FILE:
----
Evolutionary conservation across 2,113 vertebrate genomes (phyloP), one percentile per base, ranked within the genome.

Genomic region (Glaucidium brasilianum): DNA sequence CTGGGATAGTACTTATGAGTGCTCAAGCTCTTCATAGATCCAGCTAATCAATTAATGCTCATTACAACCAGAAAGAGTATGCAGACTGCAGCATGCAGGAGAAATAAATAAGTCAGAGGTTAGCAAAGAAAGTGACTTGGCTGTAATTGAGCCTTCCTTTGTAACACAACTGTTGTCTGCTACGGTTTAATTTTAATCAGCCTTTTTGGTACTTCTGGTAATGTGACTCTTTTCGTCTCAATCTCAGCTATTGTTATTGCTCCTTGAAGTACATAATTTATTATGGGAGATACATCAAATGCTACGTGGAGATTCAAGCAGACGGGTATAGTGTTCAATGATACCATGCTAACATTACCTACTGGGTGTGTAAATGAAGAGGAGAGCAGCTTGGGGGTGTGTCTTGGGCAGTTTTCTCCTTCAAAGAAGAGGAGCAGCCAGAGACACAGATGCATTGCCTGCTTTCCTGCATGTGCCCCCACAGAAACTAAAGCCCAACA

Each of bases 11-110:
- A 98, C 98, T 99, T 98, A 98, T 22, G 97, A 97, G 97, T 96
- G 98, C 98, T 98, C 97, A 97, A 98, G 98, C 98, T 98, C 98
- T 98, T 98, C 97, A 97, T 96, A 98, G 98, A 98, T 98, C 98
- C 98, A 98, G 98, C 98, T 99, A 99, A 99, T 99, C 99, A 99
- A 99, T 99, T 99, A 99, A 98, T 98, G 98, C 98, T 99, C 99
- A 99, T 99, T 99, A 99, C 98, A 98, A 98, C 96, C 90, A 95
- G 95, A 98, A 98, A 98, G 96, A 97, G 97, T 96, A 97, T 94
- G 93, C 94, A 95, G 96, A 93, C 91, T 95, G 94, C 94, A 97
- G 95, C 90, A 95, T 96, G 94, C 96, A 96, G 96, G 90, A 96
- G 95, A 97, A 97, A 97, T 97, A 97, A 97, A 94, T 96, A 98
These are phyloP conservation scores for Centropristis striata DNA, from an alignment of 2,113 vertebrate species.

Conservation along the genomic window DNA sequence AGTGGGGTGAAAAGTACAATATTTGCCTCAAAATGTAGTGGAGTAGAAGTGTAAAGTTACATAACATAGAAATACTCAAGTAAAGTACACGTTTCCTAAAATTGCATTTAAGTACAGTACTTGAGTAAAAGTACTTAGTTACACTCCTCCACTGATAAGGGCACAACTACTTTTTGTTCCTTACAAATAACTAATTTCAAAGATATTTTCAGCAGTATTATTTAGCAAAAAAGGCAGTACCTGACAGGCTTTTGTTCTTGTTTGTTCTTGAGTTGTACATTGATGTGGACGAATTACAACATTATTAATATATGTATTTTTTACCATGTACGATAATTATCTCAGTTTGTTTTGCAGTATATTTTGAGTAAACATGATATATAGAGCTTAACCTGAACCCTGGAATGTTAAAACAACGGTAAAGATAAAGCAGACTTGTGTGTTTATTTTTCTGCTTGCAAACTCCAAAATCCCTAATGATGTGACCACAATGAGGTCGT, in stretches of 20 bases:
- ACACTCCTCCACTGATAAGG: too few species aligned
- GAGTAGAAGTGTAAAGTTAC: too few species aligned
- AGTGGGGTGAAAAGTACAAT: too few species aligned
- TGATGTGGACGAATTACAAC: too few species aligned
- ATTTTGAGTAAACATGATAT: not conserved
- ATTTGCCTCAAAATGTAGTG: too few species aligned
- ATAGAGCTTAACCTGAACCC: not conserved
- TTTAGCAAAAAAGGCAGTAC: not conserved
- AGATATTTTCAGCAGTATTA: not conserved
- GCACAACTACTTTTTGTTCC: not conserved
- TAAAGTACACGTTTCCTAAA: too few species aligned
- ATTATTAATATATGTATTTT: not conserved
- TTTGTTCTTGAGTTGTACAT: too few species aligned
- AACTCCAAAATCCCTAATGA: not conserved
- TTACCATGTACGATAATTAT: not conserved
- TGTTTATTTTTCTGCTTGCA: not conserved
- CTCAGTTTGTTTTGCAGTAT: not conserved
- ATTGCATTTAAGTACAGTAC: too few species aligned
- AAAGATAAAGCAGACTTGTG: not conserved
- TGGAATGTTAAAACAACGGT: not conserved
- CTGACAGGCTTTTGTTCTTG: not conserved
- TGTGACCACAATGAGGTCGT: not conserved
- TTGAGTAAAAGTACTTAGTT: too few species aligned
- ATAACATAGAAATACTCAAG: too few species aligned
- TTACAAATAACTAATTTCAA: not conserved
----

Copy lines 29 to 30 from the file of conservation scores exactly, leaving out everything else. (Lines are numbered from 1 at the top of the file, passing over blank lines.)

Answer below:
- AACTCCAAAATCCCTAATGA: not conserved
- TTACCATGTACGATAATTAT: not conserved